For the New Paltz Renovation, the architects renovated an existing property that was built in the 1970s and is roughly 80 miles (100 kilometres) north of New York City.
"The single-family residence was built without insulation and in desperate need of an exterior renovation, a new roof and a mechanical systems overhaul," said the architects.
They stripped down the home's siding, while maintaining the interiors untouched. In rebuilding the exterior cladding, insulation was added to the walls, as well as a modern rain-screen finish.
Two complementary materials make up the updated palette. Blackened timber highlights the home's double-height main living space, while fibre cement boards clad the remainder of the house.
The wood siding was made using a technique known as shou sugi ban. "This ancient Japanese technique of preserving wood by charring its surface is highly resistant to the elements, attractively weathers over time and requires almost no maintenance," according to AlexAllen Studio.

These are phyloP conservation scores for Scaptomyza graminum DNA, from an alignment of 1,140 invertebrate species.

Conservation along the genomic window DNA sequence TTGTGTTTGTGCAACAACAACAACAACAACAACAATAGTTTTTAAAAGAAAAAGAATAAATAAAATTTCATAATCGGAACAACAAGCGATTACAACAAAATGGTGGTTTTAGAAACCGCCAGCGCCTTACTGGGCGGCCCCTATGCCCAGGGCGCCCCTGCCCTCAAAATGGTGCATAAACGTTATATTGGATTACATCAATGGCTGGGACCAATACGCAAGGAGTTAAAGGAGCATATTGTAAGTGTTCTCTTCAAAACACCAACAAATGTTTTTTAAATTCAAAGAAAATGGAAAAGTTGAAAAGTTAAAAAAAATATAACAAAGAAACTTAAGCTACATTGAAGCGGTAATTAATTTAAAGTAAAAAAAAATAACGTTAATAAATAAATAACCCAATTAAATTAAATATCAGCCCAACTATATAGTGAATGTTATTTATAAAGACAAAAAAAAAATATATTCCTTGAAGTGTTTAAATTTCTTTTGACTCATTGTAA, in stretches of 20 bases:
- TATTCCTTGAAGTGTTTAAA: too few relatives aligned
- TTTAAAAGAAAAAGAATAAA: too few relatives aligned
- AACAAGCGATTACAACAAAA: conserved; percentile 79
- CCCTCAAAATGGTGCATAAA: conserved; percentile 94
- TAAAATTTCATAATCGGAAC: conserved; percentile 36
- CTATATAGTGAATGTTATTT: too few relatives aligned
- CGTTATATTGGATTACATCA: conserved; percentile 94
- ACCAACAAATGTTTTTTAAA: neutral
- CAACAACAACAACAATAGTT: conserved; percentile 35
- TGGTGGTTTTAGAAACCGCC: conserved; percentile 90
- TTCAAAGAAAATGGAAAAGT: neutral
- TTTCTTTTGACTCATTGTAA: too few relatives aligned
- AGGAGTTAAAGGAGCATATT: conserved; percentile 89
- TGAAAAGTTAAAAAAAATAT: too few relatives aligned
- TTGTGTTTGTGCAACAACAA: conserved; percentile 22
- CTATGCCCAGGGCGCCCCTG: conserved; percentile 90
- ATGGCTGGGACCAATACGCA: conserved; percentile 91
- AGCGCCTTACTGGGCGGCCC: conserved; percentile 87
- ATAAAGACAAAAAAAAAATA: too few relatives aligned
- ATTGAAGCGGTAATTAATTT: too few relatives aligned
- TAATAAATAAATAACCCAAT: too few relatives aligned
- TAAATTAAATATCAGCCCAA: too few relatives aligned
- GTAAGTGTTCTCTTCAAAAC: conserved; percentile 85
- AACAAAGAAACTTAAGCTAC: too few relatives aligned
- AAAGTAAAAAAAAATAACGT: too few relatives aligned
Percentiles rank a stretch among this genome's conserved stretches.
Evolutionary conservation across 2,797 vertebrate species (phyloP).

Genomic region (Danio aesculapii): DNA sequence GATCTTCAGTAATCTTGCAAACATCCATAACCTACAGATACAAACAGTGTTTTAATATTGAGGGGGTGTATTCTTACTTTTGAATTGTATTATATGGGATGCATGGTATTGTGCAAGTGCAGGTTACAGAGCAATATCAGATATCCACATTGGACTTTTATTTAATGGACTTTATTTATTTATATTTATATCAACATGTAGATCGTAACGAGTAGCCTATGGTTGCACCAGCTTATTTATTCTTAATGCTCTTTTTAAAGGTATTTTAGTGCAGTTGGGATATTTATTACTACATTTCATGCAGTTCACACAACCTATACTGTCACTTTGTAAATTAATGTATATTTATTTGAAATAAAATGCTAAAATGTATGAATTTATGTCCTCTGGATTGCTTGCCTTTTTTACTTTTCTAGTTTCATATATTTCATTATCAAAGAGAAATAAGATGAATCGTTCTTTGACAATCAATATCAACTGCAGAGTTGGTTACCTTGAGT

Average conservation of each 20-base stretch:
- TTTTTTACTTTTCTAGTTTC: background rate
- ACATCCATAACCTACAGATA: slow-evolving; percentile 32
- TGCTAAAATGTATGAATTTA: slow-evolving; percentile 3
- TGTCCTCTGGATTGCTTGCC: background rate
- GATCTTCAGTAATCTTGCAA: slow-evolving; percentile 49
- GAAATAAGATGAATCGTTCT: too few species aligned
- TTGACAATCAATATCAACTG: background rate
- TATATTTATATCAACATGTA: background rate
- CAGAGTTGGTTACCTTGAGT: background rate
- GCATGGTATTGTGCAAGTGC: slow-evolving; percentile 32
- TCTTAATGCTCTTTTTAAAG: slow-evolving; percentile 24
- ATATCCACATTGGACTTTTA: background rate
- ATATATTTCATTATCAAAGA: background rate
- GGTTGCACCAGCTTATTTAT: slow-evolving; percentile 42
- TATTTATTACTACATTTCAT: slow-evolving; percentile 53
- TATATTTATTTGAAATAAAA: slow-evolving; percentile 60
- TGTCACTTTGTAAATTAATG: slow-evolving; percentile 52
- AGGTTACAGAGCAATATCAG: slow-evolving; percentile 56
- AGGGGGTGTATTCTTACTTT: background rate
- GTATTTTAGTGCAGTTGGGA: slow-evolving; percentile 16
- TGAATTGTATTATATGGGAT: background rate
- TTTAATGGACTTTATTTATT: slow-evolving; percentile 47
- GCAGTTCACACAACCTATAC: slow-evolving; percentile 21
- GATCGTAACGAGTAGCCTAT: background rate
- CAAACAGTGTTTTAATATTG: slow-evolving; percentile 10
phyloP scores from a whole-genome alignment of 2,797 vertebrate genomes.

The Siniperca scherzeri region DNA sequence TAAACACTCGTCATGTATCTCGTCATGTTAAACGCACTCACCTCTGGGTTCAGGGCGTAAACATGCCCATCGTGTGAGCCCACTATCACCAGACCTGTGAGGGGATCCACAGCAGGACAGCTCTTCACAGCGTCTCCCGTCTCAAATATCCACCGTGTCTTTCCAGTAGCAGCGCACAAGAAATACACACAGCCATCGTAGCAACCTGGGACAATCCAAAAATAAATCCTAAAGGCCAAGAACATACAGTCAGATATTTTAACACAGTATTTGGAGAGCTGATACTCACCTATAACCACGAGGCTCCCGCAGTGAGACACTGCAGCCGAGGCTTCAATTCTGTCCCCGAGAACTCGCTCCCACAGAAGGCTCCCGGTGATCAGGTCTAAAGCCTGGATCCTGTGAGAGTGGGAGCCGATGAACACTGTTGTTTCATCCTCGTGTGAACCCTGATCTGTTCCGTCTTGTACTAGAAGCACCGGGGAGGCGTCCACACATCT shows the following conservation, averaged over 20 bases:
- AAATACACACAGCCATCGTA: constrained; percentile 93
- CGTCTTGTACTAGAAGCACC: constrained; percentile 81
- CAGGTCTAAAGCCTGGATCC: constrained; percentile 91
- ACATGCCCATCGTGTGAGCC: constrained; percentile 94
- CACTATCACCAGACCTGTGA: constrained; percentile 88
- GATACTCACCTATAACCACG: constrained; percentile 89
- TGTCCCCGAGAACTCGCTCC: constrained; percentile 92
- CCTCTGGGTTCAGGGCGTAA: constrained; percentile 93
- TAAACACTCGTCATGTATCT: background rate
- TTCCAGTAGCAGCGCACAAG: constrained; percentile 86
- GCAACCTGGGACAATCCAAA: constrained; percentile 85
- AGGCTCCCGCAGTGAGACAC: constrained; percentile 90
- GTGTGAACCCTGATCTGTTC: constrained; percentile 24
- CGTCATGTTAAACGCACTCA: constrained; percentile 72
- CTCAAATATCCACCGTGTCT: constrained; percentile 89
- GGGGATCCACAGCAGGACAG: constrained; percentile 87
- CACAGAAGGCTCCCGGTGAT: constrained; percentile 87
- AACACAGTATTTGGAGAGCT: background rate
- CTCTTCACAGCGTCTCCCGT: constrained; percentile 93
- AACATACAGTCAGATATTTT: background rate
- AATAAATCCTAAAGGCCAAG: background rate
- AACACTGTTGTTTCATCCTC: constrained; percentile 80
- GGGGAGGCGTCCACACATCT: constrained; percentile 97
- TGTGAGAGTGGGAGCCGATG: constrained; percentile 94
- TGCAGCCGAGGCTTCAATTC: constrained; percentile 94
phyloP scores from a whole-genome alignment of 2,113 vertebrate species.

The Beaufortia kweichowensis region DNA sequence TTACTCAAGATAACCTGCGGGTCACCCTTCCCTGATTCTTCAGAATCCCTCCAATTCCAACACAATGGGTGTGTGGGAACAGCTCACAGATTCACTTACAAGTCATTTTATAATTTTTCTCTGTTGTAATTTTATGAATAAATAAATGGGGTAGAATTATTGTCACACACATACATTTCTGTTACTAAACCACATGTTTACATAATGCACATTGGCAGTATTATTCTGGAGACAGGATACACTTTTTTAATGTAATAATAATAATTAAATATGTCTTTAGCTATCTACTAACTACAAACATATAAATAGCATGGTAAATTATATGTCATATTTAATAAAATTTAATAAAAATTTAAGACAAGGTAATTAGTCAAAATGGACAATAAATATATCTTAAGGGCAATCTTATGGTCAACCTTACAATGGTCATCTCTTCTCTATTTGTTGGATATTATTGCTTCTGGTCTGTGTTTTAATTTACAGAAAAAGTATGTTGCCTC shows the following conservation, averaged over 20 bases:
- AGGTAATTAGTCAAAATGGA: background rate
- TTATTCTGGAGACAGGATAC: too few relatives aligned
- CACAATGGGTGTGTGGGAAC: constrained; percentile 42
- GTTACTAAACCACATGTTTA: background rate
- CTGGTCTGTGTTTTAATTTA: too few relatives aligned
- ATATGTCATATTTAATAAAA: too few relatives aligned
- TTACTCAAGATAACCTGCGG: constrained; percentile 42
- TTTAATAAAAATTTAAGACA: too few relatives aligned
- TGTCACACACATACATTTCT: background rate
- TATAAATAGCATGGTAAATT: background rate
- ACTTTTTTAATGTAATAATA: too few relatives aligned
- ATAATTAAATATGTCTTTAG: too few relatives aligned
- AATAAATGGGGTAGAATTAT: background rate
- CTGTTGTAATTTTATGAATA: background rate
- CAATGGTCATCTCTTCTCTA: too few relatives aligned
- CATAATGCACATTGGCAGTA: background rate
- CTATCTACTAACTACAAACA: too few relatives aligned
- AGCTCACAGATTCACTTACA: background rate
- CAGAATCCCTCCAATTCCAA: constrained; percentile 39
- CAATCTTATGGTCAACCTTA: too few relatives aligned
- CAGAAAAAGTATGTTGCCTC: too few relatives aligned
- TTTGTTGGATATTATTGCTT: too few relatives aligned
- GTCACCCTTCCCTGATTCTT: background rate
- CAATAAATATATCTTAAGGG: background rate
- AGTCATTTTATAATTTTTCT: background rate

Durability and easy upkeep were key concerns in the choice of both materials. "The client requested to use materials that would require little to no future maintenance," the architects explained.
The home is composed of two volumes connected by a central passageway. To the east, a single-storey mass contains the garage, while the living spaces occupy two storeys on the western portion of the property.
Visitors enter between the home's two main volumes, into a compact lobby. The ground floor encompasses the dining room and kitchen to the north, and a small study in the southern extremity. A large double-height living room is located between the two.
Upstairs, a central landing spans above the living room and connects the four upstairs bedrooms. Three of them are clustered together on the north end of the property, across from the master bedroom, located to the south.
Blackened timber is a popular material for external cladding in the area. Other projects in New York that have employed the technique range from a micro library and refuge in the forest to the extension and renovation of a Brooklyn townhouse.
Photography is by Alan Tansey.